The newest generation of multicore processors promises tantalizing boosts in speed with lower power needs than older single-core processors.
But there's a problem meeting those expectations. The only way software fully benefits from these CPUs is to be specifically written for them. Programming functions must be organized and divided up such that they execute in parallel, some tasks on one core, other tasks on alternate cores.
New versions of engineering software are starting to include this sort of optimization for multicores. The most recent example is LabView 8.5 from National Instrument Corp., Austin, Tex.
It contains a parallel dataflow language that lets engineers balance measurement and control tasks between the multiple processor cores in PC platforms.
The new version of LabView also offers machine monitoring functions for both desktop and FPGA platforms and expanded OPC connectivity to hundreds of industrial devices.
The company says the new version of LabView employs a simplified graphical approach to multi threading that lets users take ad vantage of multicore technology with little or no change to their existing code. Parallel tasks get balanced between cores automatically for such typical tasks as robotics, mechatronic systems, and industrial control applications.
Unlike sequential, text-based programming tools, the parallel dataflow language of LabView with built-in multi threading naturally divides tasks across multiple processors. This latest version adds deterministic real-time multithreading, thread-safe I/O drivers, and automatic scaling based on the total available number of processing cores.
There are functions that let embedded and industrial systems automatically load-balance tasks across multiple cores without sacrificing determinism. Engineers can manually assign portions of code to specific processor cores to fine-tune real-time performance or isolate time-critical sections of code to a dedicated core using the Real-Time Execution Trace Toolkit 2.0. The Toolkit also displays timing relationships between sections of code and individual threads, and shows which processing cores execute what code.
Parallel programming extends to FPGA-based systems with multichannel filtering and PID control algorithms. These reduce FPGA resources needed for high-performance machine control systems. In addition, an FPGA project wizard automates I/O configuration, intellectual property development, and overall setup for common I/O, counter/timer, and encoder applications. It helps simplify programming by letting designers automatically produce high-speed DMA data-transfer code.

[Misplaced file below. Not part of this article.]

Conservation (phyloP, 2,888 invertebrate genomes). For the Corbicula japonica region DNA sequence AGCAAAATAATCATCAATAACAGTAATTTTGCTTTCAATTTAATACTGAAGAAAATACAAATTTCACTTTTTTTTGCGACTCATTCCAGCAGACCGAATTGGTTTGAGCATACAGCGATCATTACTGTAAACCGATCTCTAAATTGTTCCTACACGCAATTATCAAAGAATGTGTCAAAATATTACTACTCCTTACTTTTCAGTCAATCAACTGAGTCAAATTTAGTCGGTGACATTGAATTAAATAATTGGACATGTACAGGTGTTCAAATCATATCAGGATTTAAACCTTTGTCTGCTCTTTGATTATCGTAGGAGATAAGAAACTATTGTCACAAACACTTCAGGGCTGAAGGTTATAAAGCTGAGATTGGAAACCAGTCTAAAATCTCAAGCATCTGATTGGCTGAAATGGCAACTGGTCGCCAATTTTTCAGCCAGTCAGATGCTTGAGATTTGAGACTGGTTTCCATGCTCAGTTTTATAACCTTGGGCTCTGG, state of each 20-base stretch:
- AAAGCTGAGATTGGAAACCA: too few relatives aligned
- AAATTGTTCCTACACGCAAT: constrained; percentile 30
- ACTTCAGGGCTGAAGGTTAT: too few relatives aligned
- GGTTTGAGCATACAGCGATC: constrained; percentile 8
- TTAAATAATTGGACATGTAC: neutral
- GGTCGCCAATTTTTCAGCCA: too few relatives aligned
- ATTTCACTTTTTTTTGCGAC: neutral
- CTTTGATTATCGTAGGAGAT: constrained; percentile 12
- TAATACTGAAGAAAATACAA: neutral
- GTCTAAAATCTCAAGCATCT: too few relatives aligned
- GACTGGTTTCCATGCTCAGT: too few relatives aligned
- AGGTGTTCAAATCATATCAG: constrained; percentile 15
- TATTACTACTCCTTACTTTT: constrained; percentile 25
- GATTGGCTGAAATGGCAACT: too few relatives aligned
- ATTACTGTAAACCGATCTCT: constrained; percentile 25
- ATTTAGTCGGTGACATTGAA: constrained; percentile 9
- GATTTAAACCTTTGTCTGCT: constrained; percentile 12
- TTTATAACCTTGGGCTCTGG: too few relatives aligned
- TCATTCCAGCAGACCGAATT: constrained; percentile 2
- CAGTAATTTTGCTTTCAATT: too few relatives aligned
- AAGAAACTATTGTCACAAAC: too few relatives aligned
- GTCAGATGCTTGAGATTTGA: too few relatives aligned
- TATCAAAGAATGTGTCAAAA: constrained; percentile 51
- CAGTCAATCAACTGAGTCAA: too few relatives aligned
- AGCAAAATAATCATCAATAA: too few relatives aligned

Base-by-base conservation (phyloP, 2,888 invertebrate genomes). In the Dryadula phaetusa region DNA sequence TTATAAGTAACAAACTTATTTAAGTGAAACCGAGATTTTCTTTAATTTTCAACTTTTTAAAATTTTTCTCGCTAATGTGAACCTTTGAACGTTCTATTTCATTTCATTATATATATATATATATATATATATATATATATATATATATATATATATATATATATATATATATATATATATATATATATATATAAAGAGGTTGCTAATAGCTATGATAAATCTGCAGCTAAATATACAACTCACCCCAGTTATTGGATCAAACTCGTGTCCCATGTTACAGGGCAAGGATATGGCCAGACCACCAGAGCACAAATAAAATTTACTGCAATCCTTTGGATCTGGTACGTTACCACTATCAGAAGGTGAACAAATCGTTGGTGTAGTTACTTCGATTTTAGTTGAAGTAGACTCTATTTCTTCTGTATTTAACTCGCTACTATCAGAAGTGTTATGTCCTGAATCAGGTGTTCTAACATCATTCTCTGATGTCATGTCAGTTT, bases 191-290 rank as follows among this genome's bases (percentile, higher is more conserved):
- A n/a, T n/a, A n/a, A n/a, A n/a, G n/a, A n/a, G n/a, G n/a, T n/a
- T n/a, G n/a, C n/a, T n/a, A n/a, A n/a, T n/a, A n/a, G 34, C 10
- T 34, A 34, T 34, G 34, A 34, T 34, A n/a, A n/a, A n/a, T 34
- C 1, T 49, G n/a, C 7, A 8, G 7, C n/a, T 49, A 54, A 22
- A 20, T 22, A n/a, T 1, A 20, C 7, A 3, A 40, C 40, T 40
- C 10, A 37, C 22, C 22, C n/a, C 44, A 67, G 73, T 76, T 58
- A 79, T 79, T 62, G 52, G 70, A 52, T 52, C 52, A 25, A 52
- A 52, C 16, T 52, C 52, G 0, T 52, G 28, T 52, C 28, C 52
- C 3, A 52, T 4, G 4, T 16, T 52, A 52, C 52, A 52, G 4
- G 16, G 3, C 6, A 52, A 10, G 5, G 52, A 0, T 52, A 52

For those engineers and designers used to dealing with statechart diagrams, LabView 8.5 now includes a statechart module. It uses standard statechart notations based on the Unified Modeling Language (UML) within the LabView graphical programming language. This lets engineers design systems by combining familiar statechart notation with real-world I/O.
Also included are enhanced vibration measurement and order analysis tools. A new library of OPC drivers expands industrial connectivity, nearly doubling the number of PLCs and industrial devices the software works with. There are also new display tools for building more realistic industrial user inter faces. An interactive drag-and-drop interface ties I/O tags directly to Windows CE-based displays running on industrial touch panels and handheld PDAs.
Additional LabView 8.5 features include new Express VIs for image acquisition and machine vision, support for Freescale ColdFire processors along with QNX operating system support, and project file management tools and graphical code-merging for team-based development. National Instruments makes an evaluation version of the LabView 8.5 available on its Web site at www.ni.com/labview85/machine.htm.
National Instruments Corp., (800) 258-7022, ni.com/labview85/machine.html